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Plump Political Pamphlet Is So, Well, San Francisco

Elections: City is the only one in California to include paid public arguments on the issues. And in the City by the Bay, there are opinions aplenty.


SAN FRANCISCO — It's big, the size of a university course guide or a suburban telephone book. It's packed with sometimes off-the-wall convictions, diatribes and political rants, and it's soon to plop on doorsteps across town, just in time for Election Day.

That is, if the post office musters enough manpower to deliver it.

Officials in this politically crazed city call it the Voter Information Pamphlet and it went to the presses Thursday. Critics call it something else: an example of American free speech run amok.

At 350 pages and weighing a pound or more, the so-called VIP is one more way that special interests get their spin on issues into the hands of voters before Nov. 5.

For $200 plus $2 a word, just about anyone can weigh in with an opinion on any of the 19 local ballot measures--from new policies on the homeless to whether the city should grow its own marijuana.

The list of issues for voters to ponder includes seven state propositions, three local bond measures, seven charter amendments, eight ordinances, one declaration of policy and one regional rapid transit system bond measure.

San Francisco is one of a handful of communities nationwide--and the only in one California--to allow paid public arguments to accompany local candidate statements and official ballot instructions.

But 27 years after launching the practice, San Francisco faces a democratic conundrum. Many say the VIP and its paid ads have grown too expensive to produce. But in a city where politics is a municipal obsession, others defend the ads as a way for all political groups, rich and poor, to get their messages to voters.

This year, however, the VIP is nearly three times as large as the previous edition's 125 pages and will be sent to each of the city's 438,000 registered voters at a cost of more than $1 million for compilation and mailing. The fees for arguments help offset some of the cost.

Most city voter information guides are less than 100 pages, officials say. The Los Angeles County registrar of voters in March sent out sample ballot pamphlets ranging from 32 to 56 pages, depending on local initiatives, but the county does not allow paid arguments.

In San Francisco, the paid argument has risen to political art form.

"This one is a monster," John Arnst, acting director of the city's Department of Elections, acknowledged of the fall 2002 edition of the VIP, 80% of which is paid arguments. "I don't know how many people take these things seriously, but we sure do get a lot of them."

The guide is so big that it may not fit in most mail slots. The U.S. Postal Service may have to use extra staff to get them all delivered. Carriers on walking routes are limited to 35 pounds in their satchels, so many might have to shorten their delivery loops to accommodate the weighty tomes, said a postal spokesman, Dan De Miglio.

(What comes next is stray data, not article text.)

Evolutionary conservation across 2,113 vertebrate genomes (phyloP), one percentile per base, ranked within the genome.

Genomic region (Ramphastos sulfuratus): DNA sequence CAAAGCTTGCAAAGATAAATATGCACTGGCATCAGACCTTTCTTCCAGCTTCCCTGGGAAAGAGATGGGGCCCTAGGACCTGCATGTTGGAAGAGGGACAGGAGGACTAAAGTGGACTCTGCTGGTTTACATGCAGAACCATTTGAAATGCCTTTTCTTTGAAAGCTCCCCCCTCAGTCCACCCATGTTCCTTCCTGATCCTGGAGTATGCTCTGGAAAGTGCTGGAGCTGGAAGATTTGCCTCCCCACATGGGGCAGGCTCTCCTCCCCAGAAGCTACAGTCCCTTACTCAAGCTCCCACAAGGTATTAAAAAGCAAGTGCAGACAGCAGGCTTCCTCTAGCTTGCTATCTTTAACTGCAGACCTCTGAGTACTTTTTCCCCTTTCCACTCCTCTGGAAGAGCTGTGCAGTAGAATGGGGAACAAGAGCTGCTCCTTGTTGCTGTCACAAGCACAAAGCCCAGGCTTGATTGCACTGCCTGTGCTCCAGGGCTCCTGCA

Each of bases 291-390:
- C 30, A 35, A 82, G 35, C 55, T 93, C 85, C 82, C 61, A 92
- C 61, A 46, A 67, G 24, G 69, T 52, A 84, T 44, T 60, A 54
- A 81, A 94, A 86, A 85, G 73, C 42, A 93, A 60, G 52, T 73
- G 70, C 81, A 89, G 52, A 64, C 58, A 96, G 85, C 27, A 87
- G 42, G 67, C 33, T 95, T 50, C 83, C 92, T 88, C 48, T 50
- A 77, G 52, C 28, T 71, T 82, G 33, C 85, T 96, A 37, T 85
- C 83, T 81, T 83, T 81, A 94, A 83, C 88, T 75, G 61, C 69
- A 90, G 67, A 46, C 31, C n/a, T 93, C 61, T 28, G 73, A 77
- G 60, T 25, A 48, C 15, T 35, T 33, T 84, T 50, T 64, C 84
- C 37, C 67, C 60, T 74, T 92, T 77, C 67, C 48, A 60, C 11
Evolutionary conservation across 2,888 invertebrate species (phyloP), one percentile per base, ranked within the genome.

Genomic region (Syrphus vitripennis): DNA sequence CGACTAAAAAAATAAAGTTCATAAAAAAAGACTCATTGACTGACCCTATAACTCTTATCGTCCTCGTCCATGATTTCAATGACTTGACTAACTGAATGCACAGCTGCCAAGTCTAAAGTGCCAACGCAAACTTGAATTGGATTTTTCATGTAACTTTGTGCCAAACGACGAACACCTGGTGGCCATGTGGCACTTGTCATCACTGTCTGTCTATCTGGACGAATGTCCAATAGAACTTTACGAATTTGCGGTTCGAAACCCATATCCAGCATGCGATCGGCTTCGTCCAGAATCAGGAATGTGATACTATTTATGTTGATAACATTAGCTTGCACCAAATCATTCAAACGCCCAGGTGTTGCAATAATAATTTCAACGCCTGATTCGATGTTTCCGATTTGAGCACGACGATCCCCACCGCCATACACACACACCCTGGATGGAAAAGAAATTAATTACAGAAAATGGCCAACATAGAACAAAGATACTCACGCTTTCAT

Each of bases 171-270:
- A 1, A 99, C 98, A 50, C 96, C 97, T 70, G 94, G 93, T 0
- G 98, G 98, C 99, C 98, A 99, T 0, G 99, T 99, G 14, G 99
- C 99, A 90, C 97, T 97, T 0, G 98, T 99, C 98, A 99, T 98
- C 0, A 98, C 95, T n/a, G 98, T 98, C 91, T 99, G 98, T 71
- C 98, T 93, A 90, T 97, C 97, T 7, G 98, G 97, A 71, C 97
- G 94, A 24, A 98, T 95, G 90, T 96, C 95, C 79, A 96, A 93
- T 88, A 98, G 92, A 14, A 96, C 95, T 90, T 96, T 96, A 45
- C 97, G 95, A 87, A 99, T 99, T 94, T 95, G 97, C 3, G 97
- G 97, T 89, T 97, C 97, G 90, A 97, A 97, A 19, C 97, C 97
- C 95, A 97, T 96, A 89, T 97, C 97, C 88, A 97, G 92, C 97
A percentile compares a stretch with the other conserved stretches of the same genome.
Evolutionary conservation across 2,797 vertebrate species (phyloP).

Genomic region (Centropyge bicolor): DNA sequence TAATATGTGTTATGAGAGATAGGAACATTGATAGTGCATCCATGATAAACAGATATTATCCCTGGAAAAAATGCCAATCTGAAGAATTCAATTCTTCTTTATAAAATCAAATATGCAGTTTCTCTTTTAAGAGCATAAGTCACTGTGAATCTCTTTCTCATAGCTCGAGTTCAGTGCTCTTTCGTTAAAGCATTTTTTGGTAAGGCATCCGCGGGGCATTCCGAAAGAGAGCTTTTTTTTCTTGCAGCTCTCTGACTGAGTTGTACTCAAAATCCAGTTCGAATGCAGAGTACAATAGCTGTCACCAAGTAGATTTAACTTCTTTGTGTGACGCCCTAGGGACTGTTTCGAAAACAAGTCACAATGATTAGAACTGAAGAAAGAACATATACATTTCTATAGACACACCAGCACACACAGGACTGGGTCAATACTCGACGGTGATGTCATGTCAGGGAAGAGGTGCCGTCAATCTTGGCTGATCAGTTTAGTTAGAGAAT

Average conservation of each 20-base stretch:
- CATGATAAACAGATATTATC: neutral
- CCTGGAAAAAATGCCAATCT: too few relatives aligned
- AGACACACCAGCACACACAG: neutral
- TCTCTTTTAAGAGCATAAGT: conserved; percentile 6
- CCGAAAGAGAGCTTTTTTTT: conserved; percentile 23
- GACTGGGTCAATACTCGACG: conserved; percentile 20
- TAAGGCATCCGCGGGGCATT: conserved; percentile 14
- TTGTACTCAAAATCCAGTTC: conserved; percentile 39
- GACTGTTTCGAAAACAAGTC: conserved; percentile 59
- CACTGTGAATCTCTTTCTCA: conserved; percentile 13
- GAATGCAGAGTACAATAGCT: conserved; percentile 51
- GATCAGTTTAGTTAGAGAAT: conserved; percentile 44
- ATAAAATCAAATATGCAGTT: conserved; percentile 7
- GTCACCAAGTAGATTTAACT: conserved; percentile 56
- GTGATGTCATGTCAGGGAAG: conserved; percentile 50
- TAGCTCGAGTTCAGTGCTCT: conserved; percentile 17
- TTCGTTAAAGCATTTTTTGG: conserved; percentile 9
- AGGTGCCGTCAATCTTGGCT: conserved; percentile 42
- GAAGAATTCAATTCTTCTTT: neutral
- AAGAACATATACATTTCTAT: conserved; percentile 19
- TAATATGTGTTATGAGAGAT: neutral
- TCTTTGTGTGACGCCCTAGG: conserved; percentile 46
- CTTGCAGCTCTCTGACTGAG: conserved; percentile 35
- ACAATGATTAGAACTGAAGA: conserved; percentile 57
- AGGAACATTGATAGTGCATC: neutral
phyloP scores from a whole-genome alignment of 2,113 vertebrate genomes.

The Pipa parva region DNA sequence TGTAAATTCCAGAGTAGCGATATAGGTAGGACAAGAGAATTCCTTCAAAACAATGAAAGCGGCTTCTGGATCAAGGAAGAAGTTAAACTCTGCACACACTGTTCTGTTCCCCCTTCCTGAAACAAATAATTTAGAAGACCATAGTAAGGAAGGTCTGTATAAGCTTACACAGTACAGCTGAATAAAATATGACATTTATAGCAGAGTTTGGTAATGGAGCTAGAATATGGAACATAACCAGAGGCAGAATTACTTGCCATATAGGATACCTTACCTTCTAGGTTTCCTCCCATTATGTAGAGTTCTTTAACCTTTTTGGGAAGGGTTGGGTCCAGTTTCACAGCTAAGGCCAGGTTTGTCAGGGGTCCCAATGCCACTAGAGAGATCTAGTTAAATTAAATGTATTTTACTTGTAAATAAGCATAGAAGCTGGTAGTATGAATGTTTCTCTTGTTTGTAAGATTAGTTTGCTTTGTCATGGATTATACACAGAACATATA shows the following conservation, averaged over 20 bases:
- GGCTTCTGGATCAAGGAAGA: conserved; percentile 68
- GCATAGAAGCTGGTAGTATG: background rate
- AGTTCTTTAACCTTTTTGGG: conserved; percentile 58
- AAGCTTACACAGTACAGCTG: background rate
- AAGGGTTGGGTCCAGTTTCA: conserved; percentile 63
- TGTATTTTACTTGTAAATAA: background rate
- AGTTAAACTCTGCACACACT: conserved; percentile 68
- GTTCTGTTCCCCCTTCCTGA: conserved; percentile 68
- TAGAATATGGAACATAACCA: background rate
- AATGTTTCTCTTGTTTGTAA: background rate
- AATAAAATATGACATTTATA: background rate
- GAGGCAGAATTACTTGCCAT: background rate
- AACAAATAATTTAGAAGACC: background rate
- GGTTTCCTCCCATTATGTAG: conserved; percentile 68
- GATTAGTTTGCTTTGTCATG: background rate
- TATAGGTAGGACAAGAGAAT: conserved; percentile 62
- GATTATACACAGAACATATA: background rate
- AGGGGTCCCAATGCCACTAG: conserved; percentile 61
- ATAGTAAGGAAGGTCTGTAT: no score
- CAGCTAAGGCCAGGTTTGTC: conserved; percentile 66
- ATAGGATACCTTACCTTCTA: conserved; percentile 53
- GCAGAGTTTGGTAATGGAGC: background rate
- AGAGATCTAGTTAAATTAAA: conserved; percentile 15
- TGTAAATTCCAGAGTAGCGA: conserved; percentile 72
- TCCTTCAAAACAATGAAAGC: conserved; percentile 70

"But we're ready," he said. "This is what we do."

Lobbyists say the VIP provides those with political opinions some bang for their buck.

"We think it's a really cost-effective way to get our message out to voters," said Jennifer Webber, campaign manager for a measure to help fund a multibillion-dollar repair of the city's water delivery system. "It's an invaluable tool that reaches every voter."

But will people actually read the thing? Not banker Joe Iwanicki.

"I don't have time to read 350 pages," he said. "Fifty would be just fine with me."

A Canadian-born Bay Area resident, Judy Luck, who became an American citizen several years ago, said she used to take the voter guide seriously and spend weeks reading every page. "But now the thing has gotten so big, I'm afraid of it," she said. "At some point, you want to tell these people to just stop."

Added a letter-to-the-editor writer in a local newspaper: "So the city is going to spend a ton of money so it can send voter guides weighing tons for the November election. Perhaps you could provide the phone number of the chief of elections so I can remove my name from the mailing list."

Even some special interests agree that this year's VIP may be too much of a good thing.

Sarah Diefendorf, co-president of the San Francisco League of Women Voters, said her group had skipped the VIP because it feared its message would get lost in the din.

"We thought that if we could get on the first or second page, it would be worth it, but not buried back with all the legions of other arguments," she said.

Diefendorf's group wants to study whether the VIP should be limited. "There's certainly this fear that the thing has gotten so big that people are turning their heads around and saying, 'I'm not gonna read any of this. It's information overload and I just don't want to deal with it.' "

Some say the paid arguments demonstrate San Francisco's passion for the political process. "This is a politically vibrant town, probably the nation's most highly charged," said Rich DeLeon, a political science professor at San Francisco State University.

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